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Political tensions soared to new heights after two opposition MP’s filed separate requests to grill the Kuwaiti interior and public works ministers over a variety of violations. Parliament speaker scheduled the grillings for 8 Dec 2009,  along with the grilling of the prime minister that was filed on earlier. The parliament speaker said that the grilling of the prime minister will be debated first, followed by that of the interior minister and finally of the public works minister.

 

The interior minister – a senior ruling family member, was grilled last June. During the grilling debate for the interior minister in June, the minister told Parliament that he had referred a controversial contract that was the subject of the debate, to the public prosecution for an investigation. The result was that the interior minister survived a vote of no confidence. It emerged later that the public prosecution refused to investigate the matter and that the interior minister was aware of the prosecution’s decision at the time of the grilling. The opposition said that the minister deliberately did not inform Parliament that the public prosecution had already responded to his referral. The lawmaker further claimed that the minister's referral was not phrased in the right way and lacked the necessary information for the public prosecution to launch an investigation, adding that the minister's referral aimed in at using the public prosecution to clear his name.

 

In his grilling request of Minister of Public Works and Municipalities Fadhel Safar, MP Mubarak Al-Waalan made a series of allegations that all focused on administrative and financial violations. He accused the minister of making many promotions of employees in violation of the country's law and also made dozens of appointments illegally. Waalan warned that during the debate of the grilling he will reveal many surprises that will be sufficient to bring the downfall of the minister.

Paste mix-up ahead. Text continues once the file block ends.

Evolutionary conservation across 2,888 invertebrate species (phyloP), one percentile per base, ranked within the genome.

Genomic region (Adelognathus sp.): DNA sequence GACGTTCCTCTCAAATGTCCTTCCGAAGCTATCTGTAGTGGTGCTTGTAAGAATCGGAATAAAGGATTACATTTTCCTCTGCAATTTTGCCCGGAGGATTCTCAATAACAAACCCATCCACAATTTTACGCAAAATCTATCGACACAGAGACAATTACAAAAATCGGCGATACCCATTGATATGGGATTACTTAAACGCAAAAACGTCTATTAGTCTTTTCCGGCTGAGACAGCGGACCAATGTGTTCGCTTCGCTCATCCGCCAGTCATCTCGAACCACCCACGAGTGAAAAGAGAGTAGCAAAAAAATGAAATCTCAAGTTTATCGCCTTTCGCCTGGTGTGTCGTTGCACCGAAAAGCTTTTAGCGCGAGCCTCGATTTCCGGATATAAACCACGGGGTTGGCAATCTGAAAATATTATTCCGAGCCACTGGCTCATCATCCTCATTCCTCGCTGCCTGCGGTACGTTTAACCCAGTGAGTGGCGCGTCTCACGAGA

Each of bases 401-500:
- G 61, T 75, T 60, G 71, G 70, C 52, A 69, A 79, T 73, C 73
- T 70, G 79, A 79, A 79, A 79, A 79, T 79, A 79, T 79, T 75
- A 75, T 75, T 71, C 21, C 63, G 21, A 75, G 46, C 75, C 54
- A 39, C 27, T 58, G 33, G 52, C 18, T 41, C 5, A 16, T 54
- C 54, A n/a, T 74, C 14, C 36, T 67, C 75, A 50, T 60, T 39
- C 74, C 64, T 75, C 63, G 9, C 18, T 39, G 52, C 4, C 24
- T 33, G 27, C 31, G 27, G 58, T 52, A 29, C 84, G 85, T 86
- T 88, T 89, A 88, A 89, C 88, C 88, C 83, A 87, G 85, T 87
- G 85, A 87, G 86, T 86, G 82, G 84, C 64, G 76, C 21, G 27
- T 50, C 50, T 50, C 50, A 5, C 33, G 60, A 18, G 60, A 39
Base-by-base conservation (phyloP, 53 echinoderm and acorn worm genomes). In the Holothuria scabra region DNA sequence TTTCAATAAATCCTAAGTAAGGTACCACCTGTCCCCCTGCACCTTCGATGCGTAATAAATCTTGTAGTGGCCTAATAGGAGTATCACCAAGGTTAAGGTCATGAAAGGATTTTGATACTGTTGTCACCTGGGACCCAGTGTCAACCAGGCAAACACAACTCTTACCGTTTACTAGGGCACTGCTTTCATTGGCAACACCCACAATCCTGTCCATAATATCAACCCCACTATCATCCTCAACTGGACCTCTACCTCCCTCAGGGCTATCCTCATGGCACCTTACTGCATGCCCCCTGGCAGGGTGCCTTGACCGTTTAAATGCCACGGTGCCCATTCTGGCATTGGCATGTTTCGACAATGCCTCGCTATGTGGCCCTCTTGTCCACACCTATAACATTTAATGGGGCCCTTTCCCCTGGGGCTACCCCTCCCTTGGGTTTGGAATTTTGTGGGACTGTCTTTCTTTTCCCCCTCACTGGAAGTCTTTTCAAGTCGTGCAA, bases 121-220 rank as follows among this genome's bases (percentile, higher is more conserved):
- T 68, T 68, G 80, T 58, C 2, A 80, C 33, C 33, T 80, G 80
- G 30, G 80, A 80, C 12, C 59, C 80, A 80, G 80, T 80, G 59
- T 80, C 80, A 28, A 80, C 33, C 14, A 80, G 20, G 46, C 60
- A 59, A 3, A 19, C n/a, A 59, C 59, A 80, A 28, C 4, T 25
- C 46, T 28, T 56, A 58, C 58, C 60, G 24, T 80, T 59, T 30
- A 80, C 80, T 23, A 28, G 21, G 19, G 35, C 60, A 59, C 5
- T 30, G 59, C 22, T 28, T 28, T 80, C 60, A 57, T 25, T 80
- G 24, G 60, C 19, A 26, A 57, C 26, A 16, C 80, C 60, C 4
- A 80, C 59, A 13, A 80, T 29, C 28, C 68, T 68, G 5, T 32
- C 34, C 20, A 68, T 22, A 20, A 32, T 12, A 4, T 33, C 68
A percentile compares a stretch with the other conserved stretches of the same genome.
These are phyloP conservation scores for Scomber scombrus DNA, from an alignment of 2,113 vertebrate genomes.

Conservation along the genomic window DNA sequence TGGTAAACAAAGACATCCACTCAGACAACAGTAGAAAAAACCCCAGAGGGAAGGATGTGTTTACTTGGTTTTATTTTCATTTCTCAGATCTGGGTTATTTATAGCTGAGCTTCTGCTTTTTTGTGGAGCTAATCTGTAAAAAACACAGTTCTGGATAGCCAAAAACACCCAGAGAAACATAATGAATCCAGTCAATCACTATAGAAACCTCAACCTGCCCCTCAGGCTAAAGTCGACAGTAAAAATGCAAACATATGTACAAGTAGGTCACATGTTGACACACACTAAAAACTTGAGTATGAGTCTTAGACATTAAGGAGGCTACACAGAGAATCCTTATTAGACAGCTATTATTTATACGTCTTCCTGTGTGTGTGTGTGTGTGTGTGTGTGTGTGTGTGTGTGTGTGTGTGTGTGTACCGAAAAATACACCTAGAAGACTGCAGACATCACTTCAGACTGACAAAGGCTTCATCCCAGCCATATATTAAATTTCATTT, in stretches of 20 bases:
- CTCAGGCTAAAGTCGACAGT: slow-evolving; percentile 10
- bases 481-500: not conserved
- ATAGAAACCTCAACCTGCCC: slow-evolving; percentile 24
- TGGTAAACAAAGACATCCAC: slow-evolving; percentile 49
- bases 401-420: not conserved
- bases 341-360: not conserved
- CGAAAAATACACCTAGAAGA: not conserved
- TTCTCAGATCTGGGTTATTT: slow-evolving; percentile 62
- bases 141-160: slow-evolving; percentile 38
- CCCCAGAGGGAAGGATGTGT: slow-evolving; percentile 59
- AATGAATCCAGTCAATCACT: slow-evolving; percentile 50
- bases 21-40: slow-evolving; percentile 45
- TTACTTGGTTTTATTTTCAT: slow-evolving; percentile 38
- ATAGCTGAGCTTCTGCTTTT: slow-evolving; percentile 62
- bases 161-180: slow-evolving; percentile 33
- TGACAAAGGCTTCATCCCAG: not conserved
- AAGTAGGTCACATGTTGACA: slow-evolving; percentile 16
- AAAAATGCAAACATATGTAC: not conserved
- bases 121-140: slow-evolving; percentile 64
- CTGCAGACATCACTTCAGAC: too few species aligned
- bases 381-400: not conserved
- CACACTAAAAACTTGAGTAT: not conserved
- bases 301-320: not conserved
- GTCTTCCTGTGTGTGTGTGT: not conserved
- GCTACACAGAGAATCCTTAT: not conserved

The two ministers said they were ready to face the grilling and refute all the accusations.

 

November 19, 2009

 

Analysis and Forecast: increasing risk

 

The latest filling for questioning of the interior and public works ministers may prove to be the last straw before the Emir decides to dissolve parliament.

It is not the first time in Kuwait's history that three grillings have been submitted at the same time. However, the last time this happened was in 1986, which led to the dissolution of parliament and its suspension for six years.

 

The political situation has deteriorated to a point were either the government will resign, the parliament dissolved or both happening at the same time. As this is only a few months after the previous parliament was dissolved to avoid a grilling of the prime minister, it is unlikely dissolving parliament and immediately calling for an election would resolve what is now a chronic problem. This is because the same parliamentary make-up is expected to be re-elected.

 

Suspending the constitution after dissolving parliament is a strong possibility. During this time, new electoral borders are likely to be drawn to avoid a re-election of the same political make-up. However, a suspension of the constitution may lead to an increase in the risk of civil unrest, including demonstrations. This may also impact on the pace of the economic reforms.

 

The overall climate of political uncertainty contributes to increasing pressures on the speed of economic reforms as well as increasing the risk of civil unrest if a dramatic solution to the crisis is found speedily.